There must be a way to pay widows from the Civil List because Princess Alice Duchess of Gloucester received Civil List income after her husband died. And of course the Queen Mother was getting money from the Civil List right up till her death. Maybe the provisions of the Civil List were unshakeably fixed at the time of George VI's accession and couldn't be changed until the next reign, but it sounds somewhat more like an exercise in public relations than anything else.
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  #189  
Old 09-23-2007, 05:28 PM
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Originally Posted by Duke of Thora View Post
The mess of the title 'Princess Consort' is also a global legal nightmare. Every commonwealth country where Charles would be King would have to pass immediate legislation validating this lesser title, by which time not only would the accession council have taken place, but the Garter King of Arms would have pronounced the formal assumption. At that moment, Camilla automatically becomes queen, and there is nothing that can be done about it. The same would have been true for Wallis Simpson. If David had held his nerve, been crowned, and then married Wallis, nothing in the world could have stopped her being Queen Wallis. The British government certainly precipitated the Abdication crisis because it knew this was the legal position. The same stands as Charles and Camilla are already married.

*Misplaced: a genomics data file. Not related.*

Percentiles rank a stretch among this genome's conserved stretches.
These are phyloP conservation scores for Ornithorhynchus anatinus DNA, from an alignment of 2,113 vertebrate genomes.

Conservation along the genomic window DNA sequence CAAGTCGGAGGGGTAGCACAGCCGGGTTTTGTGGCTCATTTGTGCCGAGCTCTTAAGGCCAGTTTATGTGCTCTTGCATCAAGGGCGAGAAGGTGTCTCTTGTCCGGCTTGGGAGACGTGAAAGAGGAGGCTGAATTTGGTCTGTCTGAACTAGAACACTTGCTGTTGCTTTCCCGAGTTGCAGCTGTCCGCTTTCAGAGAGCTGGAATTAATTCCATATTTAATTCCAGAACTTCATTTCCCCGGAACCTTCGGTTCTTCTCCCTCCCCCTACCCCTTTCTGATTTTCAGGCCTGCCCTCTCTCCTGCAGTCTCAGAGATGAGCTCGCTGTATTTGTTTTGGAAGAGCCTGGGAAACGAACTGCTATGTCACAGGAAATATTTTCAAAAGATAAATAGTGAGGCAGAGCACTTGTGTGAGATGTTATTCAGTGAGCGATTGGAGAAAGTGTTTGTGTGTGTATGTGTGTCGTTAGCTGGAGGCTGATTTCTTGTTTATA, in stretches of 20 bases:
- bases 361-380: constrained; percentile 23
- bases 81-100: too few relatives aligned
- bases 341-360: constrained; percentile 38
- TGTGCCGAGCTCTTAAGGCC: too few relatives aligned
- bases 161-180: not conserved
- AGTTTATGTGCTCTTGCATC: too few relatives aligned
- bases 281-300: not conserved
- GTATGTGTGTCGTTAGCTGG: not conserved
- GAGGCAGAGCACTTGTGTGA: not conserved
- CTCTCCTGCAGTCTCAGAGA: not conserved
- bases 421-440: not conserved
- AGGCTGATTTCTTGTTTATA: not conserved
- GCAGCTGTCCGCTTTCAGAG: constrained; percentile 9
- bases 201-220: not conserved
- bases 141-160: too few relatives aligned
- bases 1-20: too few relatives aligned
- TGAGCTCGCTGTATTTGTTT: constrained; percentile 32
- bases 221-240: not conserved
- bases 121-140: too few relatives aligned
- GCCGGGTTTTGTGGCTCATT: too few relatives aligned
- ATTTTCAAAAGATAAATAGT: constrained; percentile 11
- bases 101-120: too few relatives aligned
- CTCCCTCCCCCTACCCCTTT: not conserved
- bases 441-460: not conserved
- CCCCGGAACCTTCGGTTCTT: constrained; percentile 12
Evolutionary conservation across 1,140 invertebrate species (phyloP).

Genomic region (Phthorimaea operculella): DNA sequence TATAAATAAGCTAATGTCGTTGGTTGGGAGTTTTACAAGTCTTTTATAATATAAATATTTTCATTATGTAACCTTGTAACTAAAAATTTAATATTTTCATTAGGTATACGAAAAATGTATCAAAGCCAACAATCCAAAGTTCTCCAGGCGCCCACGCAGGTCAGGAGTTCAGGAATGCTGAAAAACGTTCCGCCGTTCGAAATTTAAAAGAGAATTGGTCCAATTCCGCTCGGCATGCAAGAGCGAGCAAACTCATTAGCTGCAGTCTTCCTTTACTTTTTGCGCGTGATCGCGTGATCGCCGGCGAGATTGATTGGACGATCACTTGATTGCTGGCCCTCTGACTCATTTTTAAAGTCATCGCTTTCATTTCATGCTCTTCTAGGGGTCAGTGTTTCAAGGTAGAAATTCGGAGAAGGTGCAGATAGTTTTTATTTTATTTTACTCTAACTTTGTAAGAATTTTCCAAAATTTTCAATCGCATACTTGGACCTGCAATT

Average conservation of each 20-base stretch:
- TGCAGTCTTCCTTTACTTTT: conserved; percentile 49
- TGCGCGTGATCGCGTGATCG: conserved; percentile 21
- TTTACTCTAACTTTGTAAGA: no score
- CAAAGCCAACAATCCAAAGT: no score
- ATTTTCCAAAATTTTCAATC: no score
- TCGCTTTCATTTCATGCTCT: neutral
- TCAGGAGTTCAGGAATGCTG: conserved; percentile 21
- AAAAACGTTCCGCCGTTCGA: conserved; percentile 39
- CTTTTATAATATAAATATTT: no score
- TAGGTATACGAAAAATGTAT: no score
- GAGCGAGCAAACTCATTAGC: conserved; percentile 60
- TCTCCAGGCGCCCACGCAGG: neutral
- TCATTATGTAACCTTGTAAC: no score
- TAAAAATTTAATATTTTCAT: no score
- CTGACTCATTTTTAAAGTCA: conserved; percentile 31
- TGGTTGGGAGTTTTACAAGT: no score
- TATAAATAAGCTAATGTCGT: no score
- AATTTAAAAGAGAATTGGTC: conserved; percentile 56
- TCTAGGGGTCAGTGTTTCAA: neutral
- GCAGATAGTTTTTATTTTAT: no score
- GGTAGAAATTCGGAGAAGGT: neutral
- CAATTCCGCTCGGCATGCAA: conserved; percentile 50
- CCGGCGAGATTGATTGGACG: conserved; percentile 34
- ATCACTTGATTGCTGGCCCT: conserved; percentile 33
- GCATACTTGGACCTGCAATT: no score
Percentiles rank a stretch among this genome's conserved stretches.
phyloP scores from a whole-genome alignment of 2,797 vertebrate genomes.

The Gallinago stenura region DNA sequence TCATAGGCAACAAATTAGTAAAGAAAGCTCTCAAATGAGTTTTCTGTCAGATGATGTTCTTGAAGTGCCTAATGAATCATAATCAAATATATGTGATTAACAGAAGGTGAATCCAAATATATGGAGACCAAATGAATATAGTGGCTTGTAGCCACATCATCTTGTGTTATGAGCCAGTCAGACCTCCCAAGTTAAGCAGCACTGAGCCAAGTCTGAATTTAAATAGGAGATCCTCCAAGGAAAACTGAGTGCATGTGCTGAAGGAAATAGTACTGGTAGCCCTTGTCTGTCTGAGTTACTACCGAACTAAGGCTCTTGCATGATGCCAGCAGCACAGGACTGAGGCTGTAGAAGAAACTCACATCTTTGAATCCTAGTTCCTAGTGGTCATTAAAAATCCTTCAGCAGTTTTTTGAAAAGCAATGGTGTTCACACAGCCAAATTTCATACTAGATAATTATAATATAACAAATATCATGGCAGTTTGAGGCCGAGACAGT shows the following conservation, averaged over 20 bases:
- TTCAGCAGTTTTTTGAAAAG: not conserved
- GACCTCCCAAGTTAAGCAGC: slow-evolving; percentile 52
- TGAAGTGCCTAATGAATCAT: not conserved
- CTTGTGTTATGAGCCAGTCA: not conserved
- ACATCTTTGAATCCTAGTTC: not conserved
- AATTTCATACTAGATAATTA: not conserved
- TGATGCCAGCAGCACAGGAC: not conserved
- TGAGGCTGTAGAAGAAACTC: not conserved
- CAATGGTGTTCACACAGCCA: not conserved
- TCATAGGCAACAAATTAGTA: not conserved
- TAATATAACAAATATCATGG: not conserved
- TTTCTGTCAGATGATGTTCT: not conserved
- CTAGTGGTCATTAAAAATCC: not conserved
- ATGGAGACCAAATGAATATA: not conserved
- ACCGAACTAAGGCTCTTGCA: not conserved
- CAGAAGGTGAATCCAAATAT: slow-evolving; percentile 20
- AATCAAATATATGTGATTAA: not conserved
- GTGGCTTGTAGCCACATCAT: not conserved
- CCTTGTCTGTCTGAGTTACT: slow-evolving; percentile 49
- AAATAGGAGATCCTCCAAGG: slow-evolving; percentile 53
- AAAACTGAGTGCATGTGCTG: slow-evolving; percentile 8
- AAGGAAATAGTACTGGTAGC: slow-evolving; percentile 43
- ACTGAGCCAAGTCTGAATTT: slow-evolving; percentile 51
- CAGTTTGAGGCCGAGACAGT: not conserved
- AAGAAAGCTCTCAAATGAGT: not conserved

I've heard people claim this before, and I'm not sure about the reasoning behind it. A coronation doesn't render a monarch incapable of abdicating. Being crowned and then marrying would have got round the problem where the Archbishop might have refused to perform the coronation (OK, I suppose "would have refused" is more likely with Archbishop Lang), but, even supposing that a CofE clergyman could have been found who would have married the King to a divorcee, why would the fact that he'd already been crowned protect him from intolerable pressure by his various governments?
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  #190  
Old 09-23-2007, 06:03 PM
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I believe the Civil List goes to the monarch and the heir, right? So the group of widows that it would affect now is considerably smaller than before.
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  #191  
Old 09-23-2007, 06:10 PM
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Originally Posted by ysbel View Post
I believe the Civil List goes to the monarch and the heir, right? So the group of widows that it would affect now is considerably smaller than before.